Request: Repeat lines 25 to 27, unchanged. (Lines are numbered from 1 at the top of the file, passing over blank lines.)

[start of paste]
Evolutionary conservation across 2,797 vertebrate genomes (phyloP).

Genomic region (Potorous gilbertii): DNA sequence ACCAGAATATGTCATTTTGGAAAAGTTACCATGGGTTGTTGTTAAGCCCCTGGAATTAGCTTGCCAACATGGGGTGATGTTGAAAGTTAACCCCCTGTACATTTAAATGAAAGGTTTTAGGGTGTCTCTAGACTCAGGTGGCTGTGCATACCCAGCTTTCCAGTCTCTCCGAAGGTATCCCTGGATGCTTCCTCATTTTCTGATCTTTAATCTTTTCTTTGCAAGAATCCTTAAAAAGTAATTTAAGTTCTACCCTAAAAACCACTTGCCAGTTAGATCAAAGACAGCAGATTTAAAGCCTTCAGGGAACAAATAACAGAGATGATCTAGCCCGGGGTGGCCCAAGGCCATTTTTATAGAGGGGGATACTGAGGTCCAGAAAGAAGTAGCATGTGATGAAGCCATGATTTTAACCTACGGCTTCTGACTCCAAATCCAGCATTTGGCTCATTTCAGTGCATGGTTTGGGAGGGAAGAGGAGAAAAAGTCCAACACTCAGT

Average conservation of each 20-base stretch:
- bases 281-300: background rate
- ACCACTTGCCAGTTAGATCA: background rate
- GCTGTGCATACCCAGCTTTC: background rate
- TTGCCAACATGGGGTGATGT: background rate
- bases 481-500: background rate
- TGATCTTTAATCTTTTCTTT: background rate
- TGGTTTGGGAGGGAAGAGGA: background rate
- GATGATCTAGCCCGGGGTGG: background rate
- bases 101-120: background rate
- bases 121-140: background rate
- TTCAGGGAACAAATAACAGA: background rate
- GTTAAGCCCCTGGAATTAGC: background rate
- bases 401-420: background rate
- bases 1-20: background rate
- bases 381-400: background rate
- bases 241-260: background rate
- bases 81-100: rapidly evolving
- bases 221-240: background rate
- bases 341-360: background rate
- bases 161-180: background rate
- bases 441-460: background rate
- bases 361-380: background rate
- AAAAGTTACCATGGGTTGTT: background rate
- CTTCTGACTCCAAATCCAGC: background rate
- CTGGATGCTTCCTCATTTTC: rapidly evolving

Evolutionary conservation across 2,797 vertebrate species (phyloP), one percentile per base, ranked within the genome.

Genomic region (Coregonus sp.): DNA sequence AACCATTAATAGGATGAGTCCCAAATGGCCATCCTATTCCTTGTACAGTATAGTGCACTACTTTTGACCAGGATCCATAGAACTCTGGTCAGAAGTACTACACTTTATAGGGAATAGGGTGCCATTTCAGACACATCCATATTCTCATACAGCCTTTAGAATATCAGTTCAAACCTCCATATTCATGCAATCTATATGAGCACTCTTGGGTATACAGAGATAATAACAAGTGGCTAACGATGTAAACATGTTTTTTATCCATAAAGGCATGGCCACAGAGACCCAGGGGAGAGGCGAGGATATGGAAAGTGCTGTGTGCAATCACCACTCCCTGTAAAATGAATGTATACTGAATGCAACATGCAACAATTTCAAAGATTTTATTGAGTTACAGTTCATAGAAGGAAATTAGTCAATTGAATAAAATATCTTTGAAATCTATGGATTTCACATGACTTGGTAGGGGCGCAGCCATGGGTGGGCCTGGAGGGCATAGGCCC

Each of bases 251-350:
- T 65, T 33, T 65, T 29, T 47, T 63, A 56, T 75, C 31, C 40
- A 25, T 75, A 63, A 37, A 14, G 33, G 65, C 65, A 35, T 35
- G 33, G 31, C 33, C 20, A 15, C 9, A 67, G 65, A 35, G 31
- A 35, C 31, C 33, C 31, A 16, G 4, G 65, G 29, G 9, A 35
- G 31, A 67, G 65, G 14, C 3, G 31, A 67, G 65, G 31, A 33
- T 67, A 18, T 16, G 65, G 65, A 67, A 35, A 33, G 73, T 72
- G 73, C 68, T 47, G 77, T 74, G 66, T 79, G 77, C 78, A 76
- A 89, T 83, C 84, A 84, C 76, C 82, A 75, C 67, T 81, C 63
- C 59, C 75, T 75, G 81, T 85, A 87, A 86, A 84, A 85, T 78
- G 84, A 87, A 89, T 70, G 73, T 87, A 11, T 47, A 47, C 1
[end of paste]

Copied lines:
- bases 361-380: background rate
- AAAAGTTACCATGGGTTGTT: background rate
- CTTCTGACTCCAAATCCAGC: background rate